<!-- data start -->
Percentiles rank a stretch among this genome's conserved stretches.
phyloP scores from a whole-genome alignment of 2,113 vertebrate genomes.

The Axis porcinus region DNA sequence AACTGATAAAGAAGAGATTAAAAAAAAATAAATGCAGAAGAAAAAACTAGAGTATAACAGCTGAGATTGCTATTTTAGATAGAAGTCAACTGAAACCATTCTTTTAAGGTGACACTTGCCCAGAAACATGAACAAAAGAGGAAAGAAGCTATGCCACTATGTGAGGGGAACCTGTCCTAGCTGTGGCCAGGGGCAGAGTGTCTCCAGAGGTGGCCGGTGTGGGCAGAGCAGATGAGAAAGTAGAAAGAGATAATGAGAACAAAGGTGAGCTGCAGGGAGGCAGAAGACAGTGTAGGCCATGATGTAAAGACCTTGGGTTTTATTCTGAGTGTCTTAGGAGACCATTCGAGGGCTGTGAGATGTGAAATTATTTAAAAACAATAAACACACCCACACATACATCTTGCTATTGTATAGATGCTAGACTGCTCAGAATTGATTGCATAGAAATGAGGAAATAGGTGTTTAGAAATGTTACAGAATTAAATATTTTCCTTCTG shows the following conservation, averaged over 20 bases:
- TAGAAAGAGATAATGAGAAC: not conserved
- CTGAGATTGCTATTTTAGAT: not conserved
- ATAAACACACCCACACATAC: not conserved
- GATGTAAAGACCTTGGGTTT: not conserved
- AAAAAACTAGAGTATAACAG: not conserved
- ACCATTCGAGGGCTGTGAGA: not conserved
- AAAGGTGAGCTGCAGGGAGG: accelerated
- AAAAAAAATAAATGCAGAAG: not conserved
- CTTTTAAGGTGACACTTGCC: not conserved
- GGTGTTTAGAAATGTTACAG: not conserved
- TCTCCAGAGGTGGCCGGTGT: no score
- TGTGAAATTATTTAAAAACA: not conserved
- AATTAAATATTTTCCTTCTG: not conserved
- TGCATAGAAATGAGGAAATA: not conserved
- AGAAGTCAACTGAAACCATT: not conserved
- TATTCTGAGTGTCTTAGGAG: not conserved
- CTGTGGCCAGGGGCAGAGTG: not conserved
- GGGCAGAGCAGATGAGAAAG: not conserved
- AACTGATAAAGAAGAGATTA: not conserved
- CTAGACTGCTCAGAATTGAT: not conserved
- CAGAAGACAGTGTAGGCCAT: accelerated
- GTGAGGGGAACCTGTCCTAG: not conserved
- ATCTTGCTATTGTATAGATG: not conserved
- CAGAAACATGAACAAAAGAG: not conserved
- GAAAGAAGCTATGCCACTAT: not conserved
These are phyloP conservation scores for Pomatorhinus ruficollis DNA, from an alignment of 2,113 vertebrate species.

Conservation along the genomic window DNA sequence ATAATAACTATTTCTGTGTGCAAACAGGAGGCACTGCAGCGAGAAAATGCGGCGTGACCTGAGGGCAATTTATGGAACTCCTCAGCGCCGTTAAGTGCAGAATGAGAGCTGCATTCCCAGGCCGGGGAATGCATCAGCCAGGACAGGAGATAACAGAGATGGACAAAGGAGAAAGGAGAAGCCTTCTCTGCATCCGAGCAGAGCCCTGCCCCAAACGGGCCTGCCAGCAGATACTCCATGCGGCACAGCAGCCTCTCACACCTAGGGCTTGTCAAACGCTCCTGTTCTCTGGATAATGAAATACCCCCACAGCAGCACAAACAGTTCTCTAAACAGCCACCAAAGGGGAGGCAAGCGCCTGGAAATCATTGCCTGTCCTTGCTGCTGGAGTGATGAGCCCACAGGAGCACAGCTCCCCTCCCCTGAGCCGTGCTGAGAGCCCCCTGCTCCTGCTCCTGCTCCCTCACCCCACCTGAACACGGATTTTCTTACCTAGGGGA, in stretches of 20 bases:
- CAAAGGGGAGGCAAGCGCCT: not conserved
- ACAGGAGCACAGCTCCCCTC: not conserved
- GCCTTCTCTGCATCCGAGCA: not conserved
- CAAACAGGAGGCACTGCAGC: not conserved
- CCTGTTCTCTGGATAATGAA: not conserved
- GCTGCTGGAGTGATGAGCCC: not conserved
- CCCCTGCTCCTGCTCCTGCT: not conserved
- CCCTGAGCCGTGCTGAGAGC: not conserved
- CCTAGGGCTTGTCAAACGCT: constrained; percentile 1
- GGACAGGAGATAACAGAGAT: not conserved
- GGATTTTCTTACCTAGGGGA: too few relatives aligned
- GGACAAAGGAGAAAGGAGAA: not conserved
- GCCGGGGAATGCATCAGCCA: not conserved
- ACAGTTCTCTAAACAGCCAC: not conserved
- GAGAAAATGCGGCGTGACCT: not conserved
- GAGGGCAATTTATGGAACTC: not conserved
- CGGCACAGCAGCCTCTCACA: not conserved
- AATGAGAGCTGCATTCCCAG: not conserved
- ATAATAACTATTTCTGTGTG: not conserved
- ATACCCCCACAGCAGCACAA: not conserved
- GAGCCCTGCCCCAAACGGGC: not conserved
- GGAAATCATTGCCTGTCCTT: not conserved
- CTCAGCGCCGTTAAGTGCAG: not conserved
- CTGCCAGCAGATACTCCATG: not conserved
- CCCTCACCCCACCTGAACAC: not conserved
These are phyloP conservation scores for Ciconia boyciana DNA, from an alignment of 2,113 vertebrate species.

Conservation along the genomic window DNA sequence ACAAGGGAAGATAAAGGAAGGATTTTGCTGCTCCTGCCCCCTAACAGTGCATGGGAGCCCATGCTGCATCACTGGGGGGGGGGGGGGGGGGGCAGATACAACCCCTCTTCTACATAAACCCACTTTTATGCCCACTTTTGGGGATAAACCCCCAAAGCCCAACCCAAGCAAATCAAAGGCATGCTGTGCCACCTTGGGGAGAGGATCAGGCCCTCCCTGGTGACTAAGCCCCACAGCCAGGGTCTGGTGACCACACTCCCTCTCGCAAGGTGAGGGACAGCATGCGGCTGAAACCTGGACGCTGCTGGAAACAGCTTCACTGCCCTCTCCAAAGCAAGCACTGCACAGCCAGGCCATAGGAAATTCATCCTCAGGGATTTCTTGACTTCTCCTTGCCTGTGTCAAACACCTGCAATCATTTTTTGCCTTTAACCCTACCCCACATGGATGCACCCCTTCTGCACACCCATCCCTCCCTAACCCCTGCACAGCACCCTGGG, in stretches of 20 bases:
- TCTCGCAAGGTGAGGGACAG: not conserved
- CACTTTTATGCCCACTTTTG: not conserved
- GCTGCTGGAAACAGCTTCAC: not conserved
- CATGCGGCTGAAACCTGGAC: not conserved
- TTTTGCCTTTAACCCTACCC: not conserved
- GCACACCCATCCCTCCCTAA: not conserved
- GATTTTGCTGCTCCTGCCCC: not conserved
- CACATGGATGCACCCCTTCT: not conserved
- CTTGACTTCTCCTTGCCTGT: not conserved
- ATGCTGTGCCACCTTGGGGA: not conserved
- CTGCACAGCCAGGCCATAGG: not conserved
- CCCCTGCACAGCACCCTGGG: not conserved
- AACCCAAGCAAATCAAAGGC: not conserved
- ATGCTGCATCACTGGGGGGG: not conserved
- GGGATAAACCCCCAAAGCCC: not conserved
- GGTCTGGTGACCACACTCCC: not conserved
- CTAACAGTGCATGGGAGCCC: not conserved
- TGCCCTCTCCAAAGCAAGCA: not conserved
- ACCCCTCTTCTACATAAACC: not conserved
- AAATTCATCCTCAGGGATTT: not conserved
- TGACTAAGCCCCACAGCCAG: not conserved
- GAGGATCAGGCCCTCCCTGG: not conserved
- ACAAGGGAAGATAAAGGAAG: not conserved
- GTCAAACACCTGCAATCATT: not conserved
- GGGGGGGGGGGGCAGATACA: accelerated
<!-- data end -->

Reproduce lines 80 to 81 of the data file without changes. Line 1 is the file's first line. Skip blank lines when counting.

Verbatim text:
- ACAAGGGAAGATAAAGGAAG: not conserved
- GTCAAACACCTGCAATCATT: not conserved